Lt. W. J.  Milne RCN(R)  Ret’d

Upon starting Queens University in Kingston, I joined the UNTD at HMCS Cataraqui as of November 21, 1951

In the spring of 1952 I was posted to HMCS. Stadacona and had sea training on board HMCS La Hulloise in company with HMCS Crescent and HMCS Swansea. The cruise was to the Azores, Gibraltar, Toulon, and Villefranche. In Toulon where the French fleet had been scuttled, we were able to tour the French battleship Richelieu which managed to escape to New York during the war. It was the first battleship I had ever seen and I was very impressed.

I returned to Queen’s and HMCS Cataraqui in the fall of 1952 and was posted to HMCS Stadacona again in the spring of 1953.Learned that I was posted as one of 10 engineering cadets to HMCS Magnificent, part of the Coronation Squadron, to go to the Coronation and Spithead . We did watch keeping and some engineering training. We were at Spithead for about a week as the four columns of ships 7 miles long were all formed in position. During this time there was a lot of socializing between the ships and the cadets on the Magnificent were required to entertain the cadets and midshipman from other ships including the Italian square rigged training vessel Amerigo Vespucci which was just across from us. This was an interesting experience as neither of us could speak each other‘s language but somehow with high school French we managed to communicate.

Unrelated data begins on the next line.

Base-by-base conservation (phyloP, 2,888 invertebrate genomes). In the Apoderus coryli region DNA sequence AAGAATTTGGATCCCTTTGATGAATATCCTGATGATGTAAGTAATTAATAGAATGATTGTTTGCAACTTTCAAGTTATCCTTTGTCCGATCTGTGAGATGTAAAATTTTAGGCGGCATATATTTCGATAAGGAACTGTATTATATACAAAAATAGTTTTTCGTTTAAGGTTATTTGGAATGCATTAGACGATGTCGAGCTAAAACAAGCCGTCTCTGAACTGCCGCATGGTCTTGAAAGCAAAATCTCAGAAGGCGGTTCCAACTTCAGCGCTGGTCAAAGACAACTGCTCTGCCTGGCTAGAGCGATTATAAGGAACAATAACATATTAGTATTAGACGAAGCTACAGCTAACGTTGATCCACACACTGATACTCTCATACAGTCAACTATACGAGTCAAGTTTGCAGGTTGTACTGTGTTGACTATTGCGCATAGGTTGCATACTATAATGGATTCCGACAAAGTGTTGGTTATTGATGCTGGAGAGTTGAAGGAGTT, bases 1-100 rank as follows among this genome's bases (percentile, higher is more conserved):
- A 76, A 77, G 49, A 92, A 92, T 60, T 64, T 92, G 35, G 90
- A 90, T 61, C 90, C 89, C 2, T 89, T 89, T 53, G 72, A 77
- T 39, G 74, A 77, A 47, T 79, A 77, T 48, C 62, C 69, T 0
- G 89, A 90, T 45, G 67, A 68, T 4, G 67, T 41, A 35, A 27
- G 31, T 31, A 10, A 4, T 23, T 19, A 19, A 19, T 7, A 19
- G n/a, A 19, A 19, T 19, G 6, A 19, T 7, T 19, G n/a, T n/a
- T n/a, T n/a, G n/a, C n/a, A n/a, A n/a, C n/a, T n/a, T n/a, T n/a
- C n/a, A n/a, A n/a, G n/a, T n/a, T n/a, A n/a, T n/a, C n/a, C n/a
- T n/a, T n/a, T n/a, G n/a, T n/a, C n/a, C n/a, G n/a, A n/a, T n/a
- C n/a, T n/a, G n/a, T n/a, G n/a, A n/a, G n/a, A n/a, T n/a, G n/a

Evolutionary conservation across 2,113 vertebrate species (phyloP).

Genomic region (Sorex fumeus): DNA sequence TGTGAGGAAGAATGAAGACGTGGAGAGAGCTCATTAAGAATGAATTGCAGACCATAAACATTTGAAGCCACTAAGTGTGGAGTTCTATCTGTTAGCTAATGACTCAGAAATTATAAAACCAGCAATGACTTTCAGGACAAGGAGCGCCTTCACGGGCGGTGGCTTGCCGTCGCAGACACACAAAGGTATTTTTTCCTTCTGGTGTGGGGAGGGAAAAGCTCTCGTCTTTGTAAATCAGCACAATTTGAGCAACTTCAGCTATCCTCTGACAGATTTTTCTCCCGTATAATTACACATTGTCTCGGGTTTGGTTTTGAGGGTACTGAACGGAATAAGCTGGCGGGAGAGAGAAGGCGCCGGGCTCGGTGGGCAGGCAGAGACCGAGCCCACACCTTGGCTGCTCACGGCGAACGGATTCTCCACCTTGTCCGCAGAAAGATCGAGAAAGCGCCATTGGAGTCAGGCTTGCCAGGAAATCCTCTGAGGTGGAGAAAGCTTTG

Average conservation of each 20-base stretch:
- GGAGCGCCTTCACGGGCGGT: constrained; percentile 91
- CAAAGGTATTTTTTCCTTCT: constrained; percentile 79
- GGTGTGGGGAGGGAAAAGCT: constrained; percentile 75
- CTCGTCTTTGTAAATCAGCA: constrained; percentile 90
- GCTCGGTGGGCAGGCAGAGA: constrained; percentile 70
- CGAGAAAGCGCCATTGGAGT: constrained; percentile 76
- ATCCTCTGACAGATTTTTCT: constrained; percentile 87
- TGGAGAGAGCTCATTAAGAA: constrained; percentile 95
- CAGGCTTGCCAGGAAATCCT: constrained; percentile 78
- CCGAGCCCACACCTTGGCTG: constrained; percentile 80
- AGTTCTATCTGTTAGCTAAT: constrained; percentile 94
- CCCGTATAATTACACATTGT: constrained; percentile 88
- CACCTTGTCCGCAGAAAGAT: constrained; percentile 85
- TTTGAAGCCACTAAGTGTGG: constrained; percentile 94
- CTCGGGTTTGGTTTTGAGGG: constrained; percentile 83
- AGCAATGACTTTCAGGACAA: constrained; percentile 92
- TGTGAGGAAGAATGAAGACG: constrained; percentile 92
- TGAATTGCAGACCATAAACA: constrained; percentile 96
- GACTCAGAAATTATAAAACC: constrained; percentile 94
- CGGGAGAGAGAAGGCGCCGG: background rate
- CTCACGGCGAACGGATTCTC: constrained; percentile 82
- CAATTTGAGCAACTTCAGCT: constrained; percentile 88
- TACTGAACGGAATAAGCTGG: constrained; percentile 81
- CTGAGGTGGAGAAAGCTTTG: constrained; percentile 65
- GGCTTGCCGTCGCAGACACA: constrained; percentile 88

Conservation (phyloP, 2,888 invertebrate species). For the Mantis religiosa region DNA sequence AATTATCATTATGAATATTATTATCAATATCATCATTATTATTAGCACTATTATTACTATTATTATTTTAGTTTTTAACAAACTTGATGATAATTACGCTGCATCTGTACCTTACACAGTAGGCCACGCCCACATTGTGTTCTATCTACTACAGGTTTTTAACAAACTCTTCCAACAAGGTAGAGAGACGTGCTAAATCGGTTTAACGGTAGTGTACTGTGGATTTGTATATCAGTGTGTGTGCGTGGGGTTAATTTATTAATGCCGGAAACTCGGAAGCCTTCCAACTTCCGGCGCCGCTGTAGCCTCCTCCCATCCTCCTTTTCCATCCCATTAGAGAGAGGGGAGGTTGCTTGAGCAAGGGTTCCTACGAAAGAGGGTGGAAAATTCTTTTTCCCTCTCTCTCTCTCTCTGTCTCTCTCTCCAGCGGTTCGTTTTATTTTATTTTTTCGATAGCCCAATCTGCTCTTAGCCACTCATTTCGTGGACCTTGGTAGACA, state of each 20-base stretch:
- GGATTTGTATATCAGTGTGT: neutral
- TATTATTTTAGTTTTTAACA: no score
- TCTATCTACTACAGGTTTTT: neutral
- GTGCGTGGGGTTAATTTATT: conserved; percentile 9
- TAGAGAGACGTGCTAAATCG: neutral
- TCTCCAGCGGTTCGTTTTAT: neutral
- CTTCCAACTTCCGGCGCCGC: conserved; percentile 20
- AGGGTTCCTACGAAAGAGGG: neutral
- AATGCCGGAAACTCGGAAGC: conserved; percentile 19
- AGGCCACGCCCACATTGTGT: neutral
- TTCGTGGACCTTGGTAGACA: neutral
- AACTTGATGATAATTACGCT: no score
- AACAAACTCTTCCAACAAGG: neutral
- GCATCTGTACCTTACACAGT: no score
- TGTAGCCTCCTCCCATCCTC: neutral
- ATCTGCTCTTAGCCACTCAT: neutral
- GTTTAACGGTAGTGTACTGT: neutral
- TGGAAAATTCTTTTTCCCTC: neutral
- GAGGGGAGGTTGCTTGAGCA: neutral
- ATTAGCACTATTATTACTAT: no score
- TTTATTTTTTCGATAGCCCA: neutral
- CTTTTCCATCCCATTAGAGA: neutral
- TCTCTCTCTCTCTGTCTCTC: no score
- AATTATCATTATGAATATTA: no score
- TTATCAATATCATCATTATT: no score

In the fall of 1953 I transferred to McMaster University and HMCS Star where I was transferred to the Executive branch for winter training.